The kids are sick and you have to miss work or hire someone to stay with them. You have a very important job and the IRS provides some tax benefits for you. Here are some recent IRS tips for you:
IRS Reminds Parents of Ten Tax Benefits
IRS Tax Tip 2012-15, January 24, 2012
Your kids can be helpful at tax time. That doesn’t mean they’ll sort your tax receipts or refill your coffee, but those charming children may help you qualify for some valuable tax benefits. Here are 10 things the IRS wants parents to consider when filing their taxes this year.
- Dependents In most cases, a child can be claimed as a dependent in the year they were born. For more information see IRS Publication 501, Exemptions, Standard Deduction, and Filing Information.
- Child Tax Credit You may be able to take this credit for each of your children under age 17. If you do not benefit from the full amount of the Child Tax Credit, you may be eligible for the Additional Child Tax Credit. For more information see IRS Publication 972, Child Tax Credit.
- Child and Dependent Care Credit You may be able to claim this credit if you pay someone to care for your child or children under age 13 so that you can work or look for work. See IRS Publication 503, Child and Dependent Care Expenses.
- Earned Income Tax Credit The EITC is a tax benefit for certain people who work and have earned income from wages, self-employment or farming. EITC reduces the amount of tax you owe and may also give you a refund. IRS Publication 596, Earned Income Credit, has more details.
- Adoption Credit You may be able to take a tax credit for qualifying expenses paid to adopt an eligible child. If you claim the adoption credit, you must file a paper tax return with required adoption-related documents. For details, see the instructions for IRS Form 8839, Qualified Adoption Expenses.
- Children with earned income If your child has income earned from working, they may be required to file a tax return. For more information, see IRS Publication 501.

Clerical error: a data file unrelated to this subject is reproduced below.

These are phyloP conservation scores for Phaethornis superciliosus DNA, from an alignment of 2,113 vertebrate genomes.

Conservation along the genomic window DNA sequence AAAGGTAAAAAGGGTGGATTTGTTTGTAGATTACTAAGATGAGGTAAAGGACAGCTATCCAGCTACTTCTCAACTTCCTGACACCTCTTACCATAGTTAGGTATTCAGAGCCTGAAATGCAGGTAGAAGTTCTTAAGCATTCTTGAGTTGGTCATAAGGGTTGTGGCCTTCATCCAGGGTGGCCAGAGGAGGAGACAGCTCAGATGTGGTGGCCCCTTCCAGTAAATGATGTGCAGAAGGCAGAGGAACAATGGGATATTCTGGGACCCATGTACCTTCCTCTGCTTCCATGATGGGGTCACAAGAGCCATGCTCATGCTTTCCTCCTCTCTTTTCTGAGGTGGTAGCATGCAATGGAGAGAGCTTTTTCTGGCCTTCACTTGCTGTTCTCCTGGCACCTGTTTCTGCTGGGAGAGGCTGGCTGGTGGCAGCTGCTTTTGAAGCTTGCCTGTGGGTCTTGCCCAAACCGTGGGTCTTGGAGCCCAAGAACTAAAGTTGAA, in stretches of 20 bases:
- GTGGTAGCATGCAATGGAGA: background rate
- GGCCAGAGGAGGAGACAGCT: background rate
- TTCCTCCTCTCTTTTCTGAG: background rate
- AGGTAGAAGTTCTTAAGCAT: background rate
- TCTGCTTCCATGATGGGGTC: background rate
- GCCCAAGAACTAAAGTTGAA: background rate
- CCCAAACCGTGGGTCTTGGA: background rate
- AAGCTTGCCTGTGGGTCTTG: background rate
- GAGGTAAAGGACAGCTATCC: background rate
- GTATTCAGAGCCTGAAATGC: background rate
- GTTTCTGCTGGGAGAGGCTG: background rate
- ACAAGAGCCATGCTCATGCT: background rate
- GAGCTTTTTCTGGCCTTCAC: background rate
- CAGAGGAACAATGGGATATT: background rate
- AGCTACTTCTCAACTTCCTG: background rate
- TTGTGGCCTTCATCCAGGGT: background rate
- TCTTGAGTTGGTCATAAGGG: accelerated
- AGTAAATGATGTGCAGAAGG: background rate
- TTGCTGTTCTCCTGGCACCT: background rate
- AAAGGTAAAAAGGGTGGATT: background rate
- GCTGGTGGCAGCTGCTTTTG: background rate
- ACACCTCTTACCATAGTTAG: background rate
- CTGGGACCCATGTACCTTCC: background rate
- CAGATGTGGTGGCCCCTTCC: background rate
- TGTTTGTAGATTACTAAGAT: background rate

- Children with investment income Under certain circumstances a child’s investment income may be taxed at their parent’s tax rate. For more information, see IRS Publication 929, Tax Rules for Children and Dependents.
- Higher education credits Education tax credits can help offset the costs of higher education. The American Opportunity and the Lifetime Learning Credits are education credits that can reduce your federal income tax dollar-for-dollar. See IRS Publication 970, Tax Benefits for Education, for details.
- Student loan interest You may be able to deduct interest paid on a qualified student loan, even if you do not itemize your deductions. For more information, see IRS Publication 970.
- Self-employed health insurance deduction If you were self-employed and paid for health insurance, you may be able to deduct any premiums you paid for coverage for any child of yours who was under age 27 at the end of the year, even if the child was not your dependent. For more information, see the IRS website.
Forms and publications on these topics are available at www.irs.gov or by calling 800-TAX-FORM (800-829-3676).
Parents, you have enough to worry about raising your kids so I hope you appreciate these breaks. Still taxes are complicated. If you want help from a CPA with years of experience preparing income tax returns for the public then feel free to contact me using my information below.
Jeff Haywood, CPA
This article was written by Jeff Haywood, CPA.
Jeff is a licensed CPA in both Texas and Illinois.
He has prepared income tax returns for the public for over 10 years.
He also has an MBA in Finance from Loyola University in Chicago and he has 24 years experience in Corporate Finance and Business Analysis.
I prepare the following types of tax returns:
Federal and State Returns
I especially enjoy discussions about you, your business, your dreams and goals.
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In addition here are links to a few of my articles about income taxes for expatriates:
Income Tax Returns for Expatriates
US Income Tax Help for Expatriates
Foreign Earned Income Exclusion
Are You Required to Report Foreign Bank and Financial Accounts?
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For a full list of prior posts see the CPA Tax Blog.
As always keep in mind that the content provided on this site is general in nature and may or may not apply to your particular case. It is best to check with a tax professional about your circumstances and what is best for you personally. Also, IRS regulations and tax laws are constantly changing and the information on this site is not constantly updated. Again please check with me about your particular circumstances and what will be best in your situation at the given time and law.
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